NASA Just Sent These Foods To SpaceX Crew Members

If you think the sentence "Falcon 9 rocket launches Cargo Dragon spacecraft" sounds outrageous, wait till you hear about the Octograbber. ClickOrlando reports that Kennedy Space Center saw the successful launch of a Cargo Dragon today – the joint mission of NASA and SpaceX to bring supplies to the astronauts of the International Space Station. According to, the gumdrop-shaped craft is designed to hold 20% more cargo than previous iterations of the capsule, which means more than 4,800 pounds of cargo headed the crew's way. The fancy new version of the Dragon cargo craft can also stay docked on the station twice as long as the old version and splashes down in the Atlantic Ocean (as opposed to the Pacific), which means a quicker return on scientific queries.

But the real question on everyone's mind is obvious: what kind of food is being sent to the ISS? Are astronauts eating space food out of toothpaste tubes, or have we made some advancements in the 20 years that the ISS has been occupied? NASA reports that yes, we definitely have, and the international nature of the ISS means that the menu has culturally diverse options as well. In 2019, a craft even delivered a Zero G oven with the express scientific purpose of seeing whether it was possible to bake cookies in space. (Good news: the astronauts sent back freshly baked chocolate chip cookies just a couple of months later.)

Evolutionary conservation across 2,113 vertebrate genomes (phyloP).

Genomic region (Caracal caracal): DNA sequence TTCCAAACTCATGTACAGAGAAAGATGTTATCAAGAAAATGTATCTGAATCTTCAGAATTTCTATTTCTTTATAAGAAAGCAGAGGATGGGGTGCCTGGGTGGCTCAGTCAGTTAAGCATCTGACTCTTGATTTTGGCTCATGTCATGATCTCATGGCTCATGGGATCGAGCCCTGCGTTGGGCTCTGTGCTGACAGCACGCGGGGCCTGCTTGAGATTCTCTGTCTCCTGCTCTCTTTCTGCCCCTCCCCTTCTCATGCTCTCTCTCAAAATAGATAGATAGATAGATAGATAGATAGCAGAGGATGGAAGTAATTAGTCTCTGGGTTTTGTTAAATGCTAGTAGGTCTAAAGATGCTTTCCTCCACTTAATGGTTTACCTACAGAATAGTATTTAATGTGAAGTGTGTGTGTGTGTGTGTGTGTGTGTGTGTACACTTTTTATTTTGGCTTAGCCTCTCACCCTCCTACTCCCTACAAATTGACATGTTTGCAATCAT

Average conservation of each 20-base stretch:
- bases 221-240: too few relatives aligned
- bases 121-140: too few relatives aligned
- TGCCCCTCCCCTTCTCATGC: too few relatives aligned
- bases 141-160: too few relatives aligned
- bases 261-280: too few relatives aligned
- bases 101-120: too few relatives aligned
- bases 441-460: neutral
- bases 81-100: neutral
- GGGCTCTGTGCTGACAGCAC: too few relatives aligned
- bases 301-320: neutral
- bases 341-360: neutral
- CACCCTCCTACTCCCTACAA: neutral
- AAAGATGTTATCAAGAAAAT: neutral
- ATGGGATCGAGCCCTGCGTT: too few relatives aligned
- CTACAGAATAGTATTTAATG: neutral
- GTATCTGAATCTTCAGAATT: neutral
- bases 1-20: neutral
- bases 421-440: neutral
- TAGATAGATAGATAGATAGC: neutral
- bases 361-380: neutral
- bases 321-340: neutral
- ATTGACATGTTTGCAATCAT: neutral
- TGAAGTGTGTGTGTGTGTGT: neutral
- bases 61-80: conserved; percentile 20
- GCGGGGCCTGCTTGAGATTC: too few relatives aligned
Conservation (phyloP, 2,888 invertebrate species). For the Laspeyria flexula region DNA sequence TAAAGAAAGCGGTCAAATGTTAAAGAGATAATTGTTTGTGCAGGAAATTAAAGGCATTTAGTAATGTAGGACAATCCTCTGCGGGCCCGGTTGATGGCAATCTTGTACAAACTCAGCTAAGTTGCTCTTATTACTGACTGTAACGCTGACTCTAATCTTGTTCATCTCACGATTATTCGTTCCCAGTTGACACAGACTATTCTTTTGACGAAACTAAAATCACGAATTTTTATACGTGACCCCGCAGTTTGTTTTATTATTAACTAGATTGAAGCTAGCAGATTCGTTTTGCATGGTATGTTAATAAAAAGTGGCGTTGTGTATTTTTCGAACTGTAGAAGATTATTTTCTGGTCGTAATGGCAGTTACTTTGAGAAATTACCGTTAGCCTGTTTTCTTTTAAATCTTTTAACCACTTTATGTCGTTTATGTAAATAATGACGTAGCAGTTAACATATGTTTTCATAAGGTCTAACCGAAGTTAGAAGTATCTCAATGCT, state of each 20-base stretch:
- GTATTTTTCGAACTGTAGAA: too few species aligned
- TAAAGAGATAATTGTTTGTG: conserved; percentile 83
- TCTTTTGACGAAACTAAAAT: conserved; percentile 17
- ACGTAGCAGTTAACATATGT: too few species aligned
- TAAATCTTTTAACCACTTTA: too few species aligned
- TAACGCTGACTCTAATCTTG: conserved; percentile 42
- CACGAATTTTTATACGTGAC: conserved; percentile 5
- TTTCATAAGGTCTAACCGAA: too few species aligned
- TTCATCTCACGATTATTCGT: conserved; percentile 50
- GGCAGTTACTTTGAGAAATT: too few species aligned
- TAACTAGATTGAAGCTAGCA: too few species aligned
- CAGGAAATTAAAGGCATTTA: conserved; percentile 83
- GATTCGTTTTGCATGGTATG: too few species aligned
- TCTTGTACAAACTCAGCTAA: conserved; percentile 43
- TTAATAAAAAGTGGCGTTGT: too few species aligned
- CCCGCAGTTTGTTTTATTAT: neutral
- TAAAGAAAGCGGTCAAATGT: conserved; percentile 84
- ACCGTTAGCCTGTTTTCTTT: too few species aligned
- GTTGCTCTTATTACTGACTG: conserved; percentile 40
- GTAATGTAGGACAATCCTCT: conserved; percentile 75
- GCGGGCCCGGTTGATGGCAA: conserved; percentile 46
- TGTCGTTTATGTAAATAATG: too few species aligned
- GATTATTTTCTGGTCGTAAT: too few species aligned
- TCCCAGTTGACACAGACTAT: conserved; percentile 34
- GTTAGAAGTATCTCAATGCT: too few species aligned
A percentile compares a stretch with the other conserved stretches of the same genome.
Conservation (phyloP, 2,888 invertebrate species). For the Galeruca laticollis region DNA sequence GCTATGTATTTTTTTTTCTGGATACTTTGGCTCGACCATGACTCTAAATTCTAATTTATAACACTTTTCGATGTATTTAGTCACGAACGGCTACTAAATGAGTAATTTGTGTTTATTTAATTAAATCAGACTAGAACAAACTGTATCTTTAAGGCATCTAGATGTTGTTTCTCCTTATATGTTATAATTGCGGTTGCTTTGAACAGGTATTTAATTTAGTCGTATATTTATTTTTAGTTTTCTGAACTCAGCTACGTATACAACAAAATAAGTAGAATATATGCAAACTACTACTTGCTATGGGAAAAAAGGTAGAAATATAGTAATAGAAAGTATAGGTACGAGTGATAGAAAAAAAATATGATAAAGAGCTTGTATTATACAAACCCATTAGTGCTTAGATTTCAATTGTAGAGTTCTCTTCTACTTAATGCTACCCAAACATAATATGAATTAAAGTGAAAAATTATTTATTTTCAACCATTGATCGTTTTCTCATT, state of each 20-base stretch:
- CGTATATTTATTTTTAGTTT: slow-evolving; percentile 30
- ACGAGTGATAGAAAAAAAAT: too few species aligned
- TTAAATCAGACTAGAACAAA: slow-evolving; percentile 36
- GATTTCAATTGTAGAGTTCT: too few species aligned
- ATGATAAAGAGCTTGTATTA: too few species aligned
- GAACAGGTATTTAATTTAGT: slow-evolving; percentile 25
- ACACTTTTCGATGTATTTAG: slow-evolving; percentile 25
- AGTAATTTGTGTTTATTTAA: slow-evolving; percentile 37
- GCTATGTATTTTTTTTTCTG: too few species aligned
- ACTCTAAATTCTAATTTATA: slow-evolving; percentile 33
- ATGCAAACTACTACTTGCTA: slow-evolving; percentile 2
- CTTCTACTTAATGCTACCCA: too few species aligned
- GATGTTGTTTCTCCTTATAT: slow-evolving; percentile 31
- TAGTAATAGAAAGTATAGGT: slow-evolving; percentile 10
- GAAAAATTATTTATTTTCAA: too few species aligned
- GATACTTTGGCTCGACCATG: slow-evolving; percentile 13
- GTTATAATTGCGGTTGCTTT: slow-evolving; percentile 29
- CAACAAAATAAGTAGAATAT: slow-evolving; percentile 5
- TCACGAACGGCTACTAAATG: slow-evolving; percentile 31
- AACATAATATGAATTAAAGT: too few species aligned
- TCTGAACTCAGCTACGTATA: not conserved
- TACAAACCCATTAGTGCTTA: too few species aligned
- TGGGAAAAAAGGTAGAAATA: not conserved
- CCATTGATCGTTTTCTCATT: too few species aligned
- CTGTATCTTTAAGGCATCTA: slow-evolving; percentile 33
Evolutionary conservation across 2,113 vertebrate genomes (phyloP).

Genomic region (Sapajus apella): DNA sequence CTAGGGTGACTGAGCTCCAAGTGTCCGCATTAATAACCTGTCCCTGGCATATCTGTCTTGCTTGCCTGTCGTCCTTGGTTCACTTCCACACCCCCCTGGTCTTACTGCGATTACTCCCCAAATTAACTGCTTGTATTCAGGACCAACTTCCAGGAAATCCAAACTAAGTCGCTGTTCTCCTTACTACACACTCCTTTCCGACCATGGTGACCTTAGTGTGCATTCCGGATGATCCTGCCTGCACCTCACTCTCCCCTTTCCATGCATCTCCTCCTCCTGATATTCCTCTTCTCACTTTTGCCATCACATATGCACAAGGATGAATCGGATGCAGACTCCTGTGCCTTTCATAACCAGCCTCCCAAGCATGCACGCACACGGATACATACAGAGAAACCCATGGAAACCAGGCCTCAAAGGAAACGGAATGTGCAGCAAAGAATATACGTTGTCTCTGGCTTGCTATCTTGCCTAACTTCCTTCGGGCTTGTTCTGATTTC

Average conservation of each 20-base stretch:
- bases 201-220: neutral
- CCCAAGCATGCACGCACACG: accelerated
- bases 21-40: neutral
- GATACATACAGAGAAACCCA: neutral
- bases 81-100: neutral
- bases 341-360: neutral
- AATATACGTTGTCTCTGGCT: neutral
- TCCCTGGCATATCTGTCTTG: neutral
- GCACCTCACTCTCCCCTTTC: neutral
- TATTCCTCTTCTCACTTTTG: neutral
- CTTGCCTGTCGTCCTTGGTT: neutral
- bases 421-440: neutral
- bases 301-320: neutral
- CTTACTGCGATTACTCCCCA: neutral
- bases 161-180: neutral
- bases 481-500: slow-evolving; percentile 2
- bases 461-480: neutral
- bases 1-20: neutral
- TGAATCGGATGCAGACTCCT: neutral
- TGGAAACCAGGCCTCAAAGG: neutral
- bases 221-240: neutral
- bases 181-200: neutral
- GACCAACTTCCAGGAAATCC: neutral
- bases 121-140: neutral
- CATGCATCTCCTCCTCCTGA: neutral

Fruits, vegetables, and maybe a treat or 2 make their way to space

This time, the requests from the ISS crew seem to be fairly straightforward: fresh groceries to resupply the station's food cupboard. "We're sending up a good amount of fruit," Joel Montalbano, ISS program manager for NASA, told "We have lemons, onions, some avocados, some cherry tomatoes, and also some ice cream. That's a big hit with our crew." NASA explains that fresh fruits and vegetables, given their short shelf life, are the most highly sought after – and difficult – foods to supply. Luckily, astronauts are getting pretty good at growing their own lettuce aboard the ISS.

Also aboard the Dragon cargo craft is what is calling "a treasure trove of science investigations," like a new robotic arm to be tested out in the station's airlock. And speaking of that robotic arm, here's the big news on the Octograbber: A new, autonomous drone ship, called A Shortfall of Gravitas, was also used for this particular mission, according to ClickOrlando.  Falcon 9 booster needed only 8 minutes to arrive after it launched, and it was the Octograbber robot that secured the rocket to the ship. You can't make this stuff up, guys.